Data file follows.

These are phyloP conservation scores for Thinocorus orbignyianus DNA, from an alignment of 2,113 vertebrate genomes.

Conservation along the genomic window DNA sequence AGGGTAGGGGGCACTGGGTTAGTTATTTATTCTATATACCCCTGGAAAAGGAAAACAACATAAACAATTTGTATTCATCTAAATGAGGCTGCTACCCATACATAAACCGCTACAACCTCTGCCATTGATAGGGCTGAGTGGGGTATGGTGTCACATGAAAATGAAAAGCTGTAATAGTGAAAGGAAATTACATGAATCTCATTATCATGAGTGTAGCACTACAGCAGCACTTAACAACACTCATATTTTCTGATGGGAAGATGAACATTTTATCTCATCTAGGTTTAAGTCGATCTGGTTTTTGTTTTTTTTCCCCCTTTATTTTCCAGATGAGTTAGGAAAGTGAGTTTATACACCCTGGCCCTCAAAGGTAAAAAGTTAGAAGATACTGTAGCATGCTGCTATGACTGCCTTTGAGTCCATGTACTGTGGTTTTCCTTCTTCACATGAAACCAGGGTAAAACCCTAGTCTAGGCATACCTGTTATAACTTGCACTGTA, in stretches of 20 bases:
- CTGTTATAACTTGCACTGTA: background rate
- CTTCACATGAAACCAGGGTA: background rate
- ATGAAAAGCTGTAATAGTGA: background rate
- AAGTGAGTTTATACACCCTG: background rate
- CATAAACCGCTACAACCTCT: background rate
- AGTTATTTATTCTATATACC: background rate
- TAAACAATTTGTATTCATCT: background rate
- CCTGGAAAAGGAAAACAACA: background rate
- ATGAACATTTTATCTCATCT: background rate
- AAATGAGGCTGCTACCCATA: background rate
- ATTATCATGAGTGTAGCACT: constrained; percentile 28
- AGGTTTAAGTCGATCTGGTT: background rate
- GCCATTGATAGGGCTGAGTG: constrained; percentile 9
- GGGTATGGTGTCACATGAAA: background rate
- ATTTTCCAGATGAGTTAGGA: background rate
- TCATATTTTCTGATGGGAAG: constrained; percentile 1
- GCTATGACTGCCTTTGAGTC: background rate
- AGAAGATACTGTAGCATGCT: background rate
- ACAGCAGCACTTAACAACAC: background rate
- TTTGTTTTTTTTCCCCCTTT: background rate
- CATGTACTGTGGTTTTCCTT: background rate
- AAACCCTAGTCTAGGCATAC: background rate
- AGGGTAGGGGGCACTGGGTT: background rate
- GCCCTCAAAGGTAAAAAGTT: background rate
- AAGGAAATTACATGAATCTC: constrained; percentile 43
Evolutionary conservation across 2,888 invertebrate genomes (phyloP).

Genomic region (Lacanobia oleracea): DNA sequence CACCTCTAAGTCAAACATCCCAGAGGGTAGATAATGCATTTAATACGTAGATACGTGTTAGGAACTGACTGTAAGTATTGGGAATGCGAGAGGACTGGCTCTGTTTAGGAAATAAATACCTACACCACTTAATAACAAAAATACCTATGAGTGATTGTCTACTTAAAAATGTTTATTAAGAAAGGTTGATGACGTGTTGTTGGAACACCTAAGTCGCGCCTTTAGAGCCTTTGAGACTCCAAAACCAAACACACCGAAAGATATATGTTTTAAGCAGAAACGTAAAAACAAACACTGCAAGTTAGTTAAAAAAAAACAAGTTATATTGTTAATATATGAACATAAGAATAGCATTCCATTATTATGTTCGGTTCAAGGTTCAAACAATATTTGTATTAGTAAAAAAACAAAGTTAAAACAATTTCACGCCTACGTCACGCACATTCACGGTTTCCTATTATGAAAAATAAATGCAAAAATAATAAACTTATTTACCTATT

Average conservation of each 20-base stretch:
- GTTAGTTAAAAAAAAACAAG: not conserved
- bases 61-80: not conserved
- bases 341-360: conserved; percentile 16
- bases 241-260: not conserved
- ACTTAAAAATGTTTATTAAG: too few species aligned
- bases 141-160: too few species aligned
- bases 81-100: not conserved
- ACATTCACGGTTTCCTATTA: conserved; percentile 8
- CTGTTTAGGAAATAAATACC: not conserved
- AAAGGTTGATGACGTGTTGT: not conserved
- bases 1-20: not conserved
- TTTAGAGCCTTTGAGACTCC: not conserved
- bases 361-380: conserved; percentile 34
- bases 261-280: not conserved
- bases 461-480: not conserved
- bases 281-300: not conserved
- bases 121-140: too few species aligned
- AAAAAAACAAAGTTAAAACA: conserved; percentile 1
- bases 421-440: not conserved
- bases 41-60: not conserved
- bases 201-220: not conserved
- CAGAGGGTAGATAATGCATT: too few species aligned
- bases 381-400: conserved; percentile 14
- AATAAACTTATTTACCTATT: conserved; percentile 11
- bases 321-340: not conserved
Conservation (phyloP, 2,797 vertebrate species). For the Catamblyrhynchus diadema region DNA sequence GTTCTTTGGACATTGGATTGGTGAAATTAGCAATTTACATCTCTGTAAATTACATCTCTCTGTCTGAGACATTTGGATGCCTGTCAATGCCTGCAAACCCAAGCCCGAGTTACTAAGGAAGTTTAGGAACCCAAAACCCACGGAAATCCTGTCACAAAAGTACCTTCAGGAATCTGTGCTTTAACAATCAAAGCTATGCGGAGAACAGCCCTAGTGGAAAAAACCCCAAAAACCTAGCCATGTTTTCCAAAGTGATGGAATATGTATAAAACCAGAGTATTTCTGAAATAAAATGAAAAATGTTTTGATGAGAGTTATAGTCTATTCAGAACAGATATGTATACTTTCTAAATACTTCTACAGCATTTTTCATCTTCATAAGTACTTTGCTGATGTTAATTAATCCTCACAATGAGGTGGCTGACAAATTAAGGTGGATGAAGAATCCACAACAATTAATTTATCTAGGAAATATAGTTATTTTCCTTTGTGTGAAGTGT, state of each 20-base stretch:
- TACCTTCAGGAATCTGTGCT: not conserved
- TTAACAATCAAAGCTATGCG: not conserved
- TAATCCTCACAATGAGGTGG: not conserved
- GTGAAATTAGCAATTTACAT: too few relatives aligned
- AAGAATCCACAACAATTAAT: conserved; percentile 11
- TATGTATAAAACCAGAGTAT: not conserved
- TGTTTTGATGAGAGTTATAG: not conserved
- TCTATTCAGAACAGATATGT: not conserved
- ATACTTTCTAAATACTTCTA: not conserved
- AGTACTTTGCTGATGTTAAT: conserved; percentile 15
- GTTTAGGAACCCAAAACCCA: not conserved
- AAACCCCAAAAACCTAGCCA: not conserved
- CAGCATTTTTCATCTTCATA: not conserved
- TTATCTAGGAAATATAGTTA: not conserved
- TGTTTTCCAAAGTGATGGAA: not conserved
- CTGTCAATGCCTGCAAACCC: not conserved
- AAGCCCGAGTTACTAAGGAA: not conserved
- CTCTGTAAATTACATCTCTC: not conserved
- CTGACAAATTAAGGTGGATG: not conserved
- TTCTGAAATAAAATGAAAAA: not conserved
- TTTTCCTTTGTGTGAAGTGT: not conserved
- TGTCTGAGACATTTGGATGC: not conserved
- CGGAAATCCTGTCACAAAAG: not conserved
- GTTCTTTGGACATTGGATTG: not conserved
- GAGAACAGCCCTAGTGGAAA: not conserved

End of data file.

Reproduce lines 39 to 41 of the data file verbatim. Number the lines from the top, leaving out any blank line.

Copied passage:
- CTGTTTAGGAAATAAATACC: not conserved
- AAAGGTTGATGACGTGTTGT: not conserved
- bases 1-20: not conserved